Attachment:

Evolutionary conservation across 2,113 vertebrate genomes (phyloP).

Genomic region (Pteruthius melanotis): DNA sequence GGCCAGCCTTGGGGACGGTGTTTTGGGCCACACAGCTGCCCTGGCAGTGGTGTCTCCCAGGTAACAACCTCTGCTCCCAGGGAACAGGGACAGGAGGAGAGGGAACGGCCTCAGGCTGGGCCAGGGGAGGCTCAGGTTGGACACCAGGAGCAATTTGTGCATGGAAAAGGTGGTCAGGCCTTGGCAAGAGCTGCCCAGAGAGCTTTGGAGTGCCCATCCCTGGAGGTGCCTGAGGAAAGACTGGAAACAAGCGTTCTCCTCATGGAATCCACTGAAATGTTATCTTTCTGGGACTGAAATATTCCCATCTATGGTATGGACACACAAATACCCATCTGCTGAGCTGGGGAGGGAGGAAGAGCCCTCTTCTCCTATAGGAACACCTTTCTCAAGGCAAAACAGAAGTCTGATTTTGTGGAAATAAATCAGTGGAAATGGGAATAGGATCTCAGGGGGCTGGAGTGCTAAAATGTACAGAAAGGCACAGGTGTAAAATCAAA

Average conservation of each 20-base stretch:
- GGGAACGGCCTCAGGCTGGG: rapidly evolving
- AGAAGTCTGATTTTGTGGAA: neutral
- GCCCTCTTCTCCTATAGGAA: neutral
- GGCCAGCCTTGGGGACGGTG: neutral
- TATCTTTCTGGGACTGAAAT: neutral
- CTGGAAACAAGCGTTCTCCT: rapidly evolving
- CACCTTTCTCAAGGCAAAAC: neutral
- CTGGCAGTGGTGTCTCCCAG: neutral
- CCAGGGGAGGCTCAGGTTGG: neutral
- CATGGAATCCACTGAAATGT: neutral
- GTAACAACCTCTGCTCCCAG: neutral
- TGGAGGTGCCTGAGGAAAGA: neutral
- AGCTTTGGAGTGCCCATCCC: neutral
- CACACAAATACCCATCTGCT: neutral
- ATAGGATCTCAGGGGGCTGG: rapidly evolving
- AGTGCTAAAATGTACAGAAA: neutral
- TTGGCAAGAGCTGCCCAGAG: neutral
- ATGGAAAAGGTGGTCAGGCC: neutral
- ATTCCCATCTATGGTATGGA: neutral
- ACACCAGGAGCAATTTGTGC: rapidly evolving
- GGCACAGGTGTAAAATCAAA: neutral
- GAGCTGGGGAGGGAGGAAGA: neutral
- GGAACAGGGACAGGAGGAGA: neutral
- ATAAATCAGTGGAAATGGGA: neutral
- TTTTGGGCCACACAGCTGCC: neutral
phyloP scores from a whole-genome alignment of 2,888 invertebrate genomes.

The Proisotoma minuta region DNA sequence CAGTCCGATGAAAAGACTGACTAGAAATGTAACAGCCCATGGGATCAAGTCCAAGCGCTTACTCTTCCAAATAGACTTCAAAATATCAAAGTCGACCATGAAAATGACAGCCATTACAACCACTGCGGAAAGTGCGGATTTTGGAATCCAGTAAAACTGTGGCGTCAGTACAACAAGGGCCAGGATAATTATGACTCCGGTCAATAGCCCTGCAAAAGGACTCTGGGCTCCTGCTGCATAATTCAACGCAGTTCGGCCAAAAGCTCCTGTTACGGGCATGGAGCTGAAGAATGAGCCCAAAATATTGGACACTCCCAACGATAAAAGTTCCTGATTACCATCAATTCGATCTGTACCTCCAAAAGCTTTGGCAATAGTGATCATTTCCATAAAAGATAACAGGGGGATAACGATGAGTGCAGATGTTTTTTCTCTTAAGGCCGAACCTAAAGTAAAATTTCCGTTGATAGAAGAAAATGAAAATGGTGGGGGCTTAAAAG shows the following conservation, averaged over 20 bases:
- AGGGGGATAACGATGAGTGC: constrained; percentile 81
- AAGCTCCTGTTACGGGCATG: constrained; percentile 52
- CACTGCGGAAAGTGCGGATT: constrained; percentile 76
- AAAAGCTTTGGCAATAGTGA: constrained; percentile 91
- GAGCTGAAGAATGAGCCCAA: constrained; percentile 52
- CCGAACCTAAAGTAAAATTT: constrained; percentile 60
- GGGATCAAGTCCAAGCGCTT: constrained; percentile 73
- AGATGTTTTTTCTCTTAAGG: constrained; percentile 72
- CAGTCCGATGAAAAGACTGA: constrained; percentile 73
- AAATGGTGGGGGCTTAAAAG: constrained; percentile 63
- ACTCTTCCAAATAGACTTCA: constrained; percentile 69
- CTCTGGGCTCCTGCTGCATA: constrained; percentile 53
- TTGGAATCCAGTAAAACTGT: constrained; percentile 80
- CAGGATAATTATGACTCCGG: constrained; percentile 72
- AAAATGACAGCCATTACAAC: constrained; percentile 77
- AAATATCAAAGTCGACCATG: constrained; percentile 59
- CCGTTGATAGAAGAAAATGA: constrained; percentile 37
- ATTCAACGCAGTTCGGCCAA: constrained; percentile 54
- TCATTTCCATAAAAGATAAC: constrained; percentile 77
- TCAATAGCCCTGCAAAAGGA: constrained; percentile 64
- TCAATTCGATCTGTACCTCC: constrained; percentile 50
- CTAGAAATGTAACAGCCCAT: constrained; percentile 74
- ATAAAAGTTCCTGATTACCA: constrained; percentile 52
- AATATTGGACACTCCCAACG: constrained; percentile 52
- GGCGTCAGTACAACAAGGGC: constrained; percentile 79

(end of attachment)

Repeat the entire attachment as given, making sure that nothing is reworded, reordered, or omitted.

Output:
Evolutionary conservation across 2,113 vertebrate genomes (phyloP).

Genomic region (Pteruthius melanotis): DNA sequence GGCCAGCCTTGGGGACGGTGTTTTGGGCCACACAGCTGCCCTGGCAGTGGTGTCTCCCAGGTAACAACCTCTGCTCCCAGGGAACAGGGACAGGAGGAGAGGGAACGGCCTCAGGCTGGGCCAGGGGAGGCTCAGGTTGGACACCAGGAGCAATTTGTGCATGGAAAAGGTGGTCAGGCCTTGGCAAGAGCTGCCCAGAGAGCTTTGGAGTGCCCATCCCTGGAGGTGCCTGAGGAAAGACTGGAAACAAGCGTTCTCCTCATGGAATCCACTGAAATGTTATCTTTCTGGGACTGAAATATTCCCATCTATGGTATGGACACACAAATACCCATCTGCTGAGCTGGGGAGGGAGGAAGAGCCCTCTTCTCCTATAGGAACACCTTTCTCAAGGCAAAACAGAAGTCTGATTTTGTGGAAATAAATCAGTGGAAATGGGAATAGGATCTCAGGGGGCTGGAGTGCTAAAATGTACAGAAAGGCACAGGTGTAAAATCAAA

Average conservation of each 20-base stretch:
- GGGAACGGCCTCAGGCTGGG: rapidly evolving
- AGAAGTCTGATTTTGTGGAA: neutral
- GCCCTCTTCTCCTATAGGAA: neutral
- GGCCAGCCTTGGGGACGGTG: neutral
- TATCTTTCTGGGACTGAAAT: neutral
- CTGGAAACAAGCGTTCTCCT: rapidly evolving
- CACCTTTCTCAAGGCAAAAC: neutral
- CTGGCAGTGGTGTCTCCCAG: neutral
- CCAGGGGAGGCTCAGGTTGG: neutral
- CATGGAATCCACTGAAATGT: neutral
- GTAACAACCTCTGCTCCCAG: neutral
- TGGAGGTGCCTGAGGAAAGA: neutral
- AGCTTTGGAGTGCCCATCCC: neutral
- CACACAAATACCCATCTGCT: neutral
- ATAGGATCTCAGGGGGCTGG: rapidly evolving
- AGTGCTAAAATGTACAGAAA: neutral
- TTGGCAAGAGCTGCCCAGAG: neutral
- ATGGAAAAGGTGGTCAGGCC: neutral
- ATTCCCATCTATGGTATGGA: neutral
- ACACCAGGAGCAATTTGTGC: rapidly evolving
- GGCACAGGTGTAAAATCAAA: neutral
- GAGCTGGGGAGGGAGGAAGA: neutral
- GGAACAGGGACAGGAGGAGA: neutral
- ATAAATCAGTGGAAATGGGA: neutral
- TTTTGGGCCACACAGCTGCC: neutral
phyloP scores from a whole-genome alignment of 2,888 invertebrate genomes.

The Proisotoma minuta region DNA sequence CAGTCCGATGAAAAGACTGACTAGAAATGTAACAGCCCATGGGATCAAGTCCAAGCGCTTACTCTTCCAAATAGACTTCAAAATATCAAAGTCGACCATGAAAATGACAGCCATTACAACCACTGCGGAAAGTGCGGATTTTGGAATCCAGTAAAACTGTGGCGTCAGTACAACAAGGGCCAGGATAATTATGACTCCGGTCAATAGCCCTGCAAAAGGACTCTGGGCTCCTGCTGCATAATTCAACGCAGTTCGGCCAAAAGCTCCTGTTACGGGCATGGAGCTGAAGAATGAGCCCAAAATATTGGACACTCCCAACGATAAAAGTTCCTGATTACCATCAATTCGATCTGTACCTCCAAAAGCTTTGGCAATAGTGATCATTTCCATAAAAGATAACAGGGGGATAACGATGAGTGCAGATGTTTTTTCTCTTAAGGCCGAACCTAAAGTAAAATTTCCGTTGATAGAAGAAAATGAAAATGGTGGGGGCTTAAAAG shows the following conservation, averaged over 20 bases:
- AGGGGGATAACGATGAGTGC: constrained; percentile 81
- AAGCTCCTGTTACGGGCATG: constrained; percentile 52
- CACTGCGGAAAGTGCGGATT: constrained; percentile 76
- AAAAGCTTTGGCAATAGTGA: constrained; percentile 91
- GAGCTGAAGAATGAGCCCAA: constrained; percentile 52
- CCGAACCTAAAGTAAAATTT: constrained; percentile 60
- GGGATCAAGTCCAAGCGCTT: constrained; percentile 73
- AGATGTTTTTTCTCTTAAGG: constrained; percentile 72
- CAGTCCGATGAAAAGACTGA: constrained; percentile 73
- AAATGGTGGGGGCTTAAAAG: constrained; percentile 63
- ACTCTTCCAAATAGACTTCA: constrained; percentile 69
- CTCTGGGCTCCTGCTGCATA: constrained; percentile 53
- TTGGAATCCAGTAAAACTGT: constrained; percentile 80
- CAGGATAATTATGACTCCGG: constrained; percentile 72
- AAAATGACAGCCATTACAAC: constrained; percentile 77
- AAATATCAAAGTCGACCATG: constrained; percentile 59
- CCGTTGATAGAAGAAAATGA: constrained; percentile 37
- ATTCAACGCAGTTCGGCCAA: constrained; percentile 54
- TCATTTCCATAAAAGATAAC: constrained; percentile 77
- TCAATAGCCCTGCAAAAGGA: constrained; percentile 64
- TCAATTCGATCTGTACCTCC: constrained; percentile 50
- CTAGAAATGTAACAGCCCAT: constrained; percentile 74
- ATAAAAGTTCCTGATTACCA: constrained; percentile 52
- AATATTGGACACTCCCAACG: constrained; percentile 52
- GGCGTCAGTACAACAAGGGC: constrained; percentile 79